HomePOPULARColombian Family's Genetic Variant Offers New Hope in Alzheimer's Research

Colombian Family’s Genetic Variant Offers New Hope in Alzheimer’s Research

A Colombian woman with a rare genetic resistance to Alzheimer’s disease may have more company than scientists thought. Family members with the Christchurch variant of apolipoprotein E (APOE), who have only one copy of a specific gene, appear to be protected from genetically determined early-onset dementia, according to researchers.

Aliria Rosa Piedrahita de Villegas was born to a family in Colombia, where Alzheimer’s is the most common place in the world.

Among the approximately 6,000 blood relatives, more than 1,000 have the genetic variant E280 A, which predisposes them to the early development of dementia, or what Colombians call “La Bobera” (“the stupidity”). A decline in educational attainment can begin at age 44, but most often begins at age 47.

Like everyone in her family, Aliria is a double carrier of a genetic curse, but as she gets older she describes her brain as “gold”. It wasn’t until he was 70 that he began to show signs of cognitive decline.

A year before his death, scientists announced that they would unravel his mystery with the consent and participation of him and his family. Aliria is a carrier of a rare genetic predisposition that includes two copies of the APOE3 Christchurch variant, which delays the development of Alzheimer’s disease.

In 2023, another Aliria relative found two copies of the same variant. He also defied the odds and didn’t develop Alzheimer’s until his late 60s.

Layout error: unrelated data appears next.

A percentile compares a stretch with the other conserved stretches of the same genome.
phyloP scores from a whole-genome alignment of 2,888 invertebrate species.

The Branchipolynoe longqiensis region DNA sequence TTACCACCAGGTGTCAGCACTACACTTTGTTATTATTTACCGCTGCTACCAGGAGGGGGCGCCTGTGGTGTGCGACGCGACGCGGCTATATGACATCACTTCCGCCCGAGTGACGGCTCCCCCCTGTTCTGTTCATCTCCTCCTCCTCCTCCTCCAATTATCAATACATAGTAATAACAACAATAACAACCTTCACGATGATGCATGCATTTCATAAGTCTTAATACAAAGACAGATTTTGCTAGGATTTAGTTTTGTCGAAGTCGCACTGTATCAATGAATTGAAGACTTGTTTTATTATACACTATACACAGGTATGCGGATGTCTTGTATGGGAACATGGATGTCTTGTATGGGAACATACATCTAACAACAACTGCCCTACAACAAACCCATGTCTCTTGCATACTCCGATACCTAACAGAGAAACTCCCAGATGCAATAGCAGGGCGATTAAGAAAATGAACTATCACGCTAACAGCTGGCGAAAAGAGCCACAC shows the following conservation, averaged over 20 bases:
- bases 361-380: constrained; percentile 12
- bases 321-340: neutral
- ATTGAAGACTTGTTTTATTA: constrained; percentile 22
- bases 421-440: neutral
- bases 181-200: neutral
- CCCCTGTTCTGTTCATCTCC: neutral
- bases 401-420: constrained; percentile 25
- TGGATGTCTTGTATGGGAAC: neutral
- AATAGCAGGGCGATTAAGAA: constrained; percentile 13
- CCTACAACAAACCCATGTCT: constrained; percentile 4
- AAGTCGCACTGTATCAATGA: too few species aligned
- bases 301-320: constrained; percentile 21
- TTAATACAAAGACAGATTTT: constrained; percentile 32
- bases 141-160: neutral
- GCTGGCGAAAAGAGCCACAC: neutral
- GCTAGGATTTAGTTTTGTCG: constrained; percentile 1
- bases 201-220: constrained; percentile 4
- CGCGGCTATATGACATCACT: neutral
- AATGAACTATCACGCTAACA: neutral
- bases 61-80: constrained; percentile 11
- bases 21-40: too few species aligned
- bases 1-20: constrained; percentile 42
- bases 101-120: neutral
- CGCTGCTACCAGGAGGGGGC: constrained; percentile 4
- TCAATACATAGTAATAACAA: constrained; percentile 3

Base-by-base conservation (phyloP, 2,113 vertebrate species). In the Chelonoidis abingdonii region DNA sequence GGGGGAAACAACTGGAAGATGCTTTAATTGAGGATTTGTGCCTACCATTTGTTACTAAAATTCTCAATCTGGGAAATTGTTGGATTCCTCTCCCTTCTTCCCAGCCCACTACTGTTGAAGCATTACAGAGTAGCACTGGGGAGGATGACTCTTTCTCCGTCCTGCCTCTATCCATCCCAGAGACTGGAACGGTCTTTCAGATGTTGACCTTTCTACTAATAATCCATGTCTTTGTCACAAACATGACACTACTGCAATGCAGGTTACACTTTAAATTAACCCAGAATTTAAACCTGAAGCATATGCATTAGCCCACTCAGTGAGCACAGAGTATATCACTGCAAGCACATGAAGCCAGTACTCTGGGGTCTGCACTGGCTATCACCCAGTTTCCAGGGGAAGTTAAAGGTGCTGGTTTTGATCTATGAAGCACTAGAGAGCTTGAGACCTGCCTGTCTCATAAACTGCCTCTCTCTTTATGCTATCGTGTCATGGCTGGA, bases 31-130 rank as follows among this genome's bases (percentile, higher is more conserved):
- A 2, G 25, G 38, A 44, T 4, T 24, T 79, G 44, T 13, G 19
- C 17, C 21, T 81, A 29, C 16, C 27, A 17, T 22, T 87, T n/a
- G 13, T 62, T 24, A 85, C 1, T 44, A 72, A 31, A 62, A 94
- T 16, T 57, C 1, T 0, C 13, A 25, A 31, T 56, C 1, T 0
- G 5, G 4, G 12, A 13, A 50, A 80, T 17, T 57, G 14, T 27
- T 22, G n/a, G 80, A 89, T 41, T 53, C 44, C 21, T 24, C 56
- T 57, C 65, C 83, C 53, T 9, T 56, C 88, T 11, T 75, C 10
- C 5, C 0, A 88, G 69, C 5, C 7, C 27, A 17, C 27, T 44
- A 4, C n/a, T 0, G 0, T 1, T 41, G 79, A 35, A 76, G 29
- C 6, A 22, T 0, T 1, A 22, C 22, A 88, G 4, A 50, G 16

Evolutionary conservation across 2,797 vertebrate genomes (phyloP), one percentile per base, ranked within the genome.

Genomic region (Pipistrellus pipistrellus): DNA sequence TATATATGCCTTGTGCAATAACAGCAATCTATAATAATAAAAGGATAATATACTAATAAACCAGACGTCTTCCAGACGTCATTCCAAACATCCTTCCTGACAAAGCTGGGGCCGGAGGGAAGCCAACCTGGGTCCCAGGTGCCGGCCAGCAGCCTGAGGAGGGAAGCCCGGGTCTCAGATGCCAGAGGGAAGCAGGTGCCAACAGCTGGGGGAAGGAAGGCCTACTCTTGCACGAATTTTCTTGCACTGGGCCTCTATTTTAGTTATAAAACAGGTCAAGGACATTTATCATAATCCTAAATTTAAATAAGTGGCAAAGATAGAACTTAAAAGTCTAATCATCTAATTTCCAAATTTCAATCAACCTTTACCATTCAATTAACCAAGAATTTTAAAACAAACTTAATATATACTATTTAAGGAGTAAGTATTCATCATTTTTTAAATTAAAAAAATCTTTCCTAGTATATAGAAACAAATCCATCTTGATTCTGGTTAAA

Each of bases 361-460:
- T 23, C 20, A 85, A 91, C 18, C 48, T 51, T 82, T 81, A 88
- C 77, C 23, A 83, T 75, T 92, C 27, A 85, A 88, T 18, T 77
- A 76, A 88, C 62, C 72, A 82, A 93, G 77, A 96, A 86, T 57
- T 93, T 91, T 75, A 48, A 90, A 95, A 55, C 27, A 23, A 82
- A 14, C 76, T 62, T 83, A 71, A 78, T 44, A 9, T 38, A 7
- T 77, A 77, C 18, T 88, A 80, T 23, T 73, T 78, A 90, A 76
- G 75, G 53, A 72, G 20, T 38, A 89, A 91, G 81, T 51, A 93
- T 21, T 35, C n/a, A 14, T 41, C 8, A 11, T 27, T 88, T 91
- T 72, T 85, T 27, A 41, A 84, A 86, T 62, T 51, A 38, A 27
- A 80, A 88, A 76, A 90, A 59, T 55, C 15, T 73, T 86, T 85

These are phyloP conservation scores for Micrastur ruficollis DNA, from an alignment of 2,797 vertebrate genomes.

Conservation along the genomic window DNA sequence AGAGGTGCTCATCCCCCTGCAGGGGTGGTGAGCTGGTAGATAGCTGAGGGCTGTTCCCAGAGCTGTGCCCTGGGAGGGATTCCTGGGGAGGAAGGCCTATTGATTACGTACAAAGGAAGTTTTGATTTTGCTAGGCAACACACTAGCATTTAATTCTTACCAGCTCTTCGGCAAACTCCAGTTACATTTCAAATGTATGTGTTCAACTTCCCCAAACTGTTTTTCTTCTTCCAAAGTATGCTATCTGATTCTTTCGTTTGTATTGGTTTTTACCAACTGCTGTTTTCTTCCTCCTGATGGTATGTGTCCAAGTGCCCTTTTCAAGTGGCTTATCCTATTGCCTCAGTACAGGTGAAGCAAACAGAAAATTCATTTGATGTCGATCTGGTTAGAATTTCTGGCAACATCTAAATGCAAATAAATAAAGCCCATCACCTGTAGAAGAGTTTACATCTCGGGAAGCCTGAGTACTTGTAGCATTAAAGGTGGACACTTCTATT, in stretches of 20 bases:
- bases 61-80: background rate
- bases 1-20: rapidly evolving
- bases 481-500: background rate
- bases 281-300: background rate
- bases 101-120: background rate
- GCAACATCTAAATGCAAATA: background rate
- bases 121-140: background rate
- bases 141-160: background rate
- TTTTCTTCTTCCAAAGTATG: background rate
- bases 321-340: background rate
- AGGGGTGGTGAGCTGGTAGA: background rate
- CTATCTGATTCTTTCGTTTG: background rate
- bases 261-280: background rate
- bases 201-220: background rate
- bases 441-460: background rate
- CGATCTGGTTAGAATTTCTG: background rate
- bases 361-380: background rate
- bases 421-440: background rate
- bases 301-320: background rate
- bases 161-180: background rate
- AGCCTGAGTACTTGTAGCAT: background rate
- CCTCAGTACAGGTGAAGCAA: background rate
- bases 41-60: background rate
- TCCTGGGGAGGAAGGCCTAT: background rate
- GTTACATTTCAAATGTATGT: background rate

“Our initial research suggested that protection is possible, and it is an important concept. But if a person needs two copies of a rare genetic variant, it still happens,” explained Joseph Arboleda-Velasquez, a neuroscientist at Brigham General Hospital. for the collective eye and ear

In previous studies, one copy of Christchurch’s APOE3 seemed to be insufficient to protect against educational attrition. But that can’t be true.

A new study compared 27 family members with a genetic predisposition to Alzheimer’s disease against 1,050 family members with only the APOE3 Christchurch variant, but not the gene. On average, people with a single copy of the variant develop dementia after 5 years and dementia after 4 years.

This is still younger than Aliria, but it shows that even a single copy of APOE3 Christchurch can have a protective effect.

“Our new study is important because this target is not only protective, but increases our confidence in drug use,” said Arboleda-Velasquez. “We think that a therapy inspired by the human immunodeficiency virus may be more effective and safer.”

To study in more detail, brain scans were performed on two people who carried only one copy for Christchurch’s APOE3. Compared to relatives without the variant, their scans showed reduced and persistent metabolic activity despite the presence of amyloid plaques, a hallmark of Alzheimer’s disease.

In addition, the post-mortem examination of four people who died with genetic predisposition showed blood vessels with signs of brain damage.

This study is limited because it examined this genetic predisposition to Alzheimer’s disease in only one family. However, even in cases of Alzheimer’s that are not genetically predisposed, APOE is a gene that has shown itself to be a potential target in drug research.

For example, a mutation called APOE4 damages the blood vessels in our brain, making it easier for toxins to build up. People with two copies of APOE4 are believed to develop Alzheimer’s if they live longer.

“As a neuroscientist, it shows the complex relationship between APOE and the mutations that determine Alzheimer’s disease,” said Akakel Quiroz, a clinical neuroscientist at Massachusetts General Hospital. disease, including targeting APOE-related pathways. “

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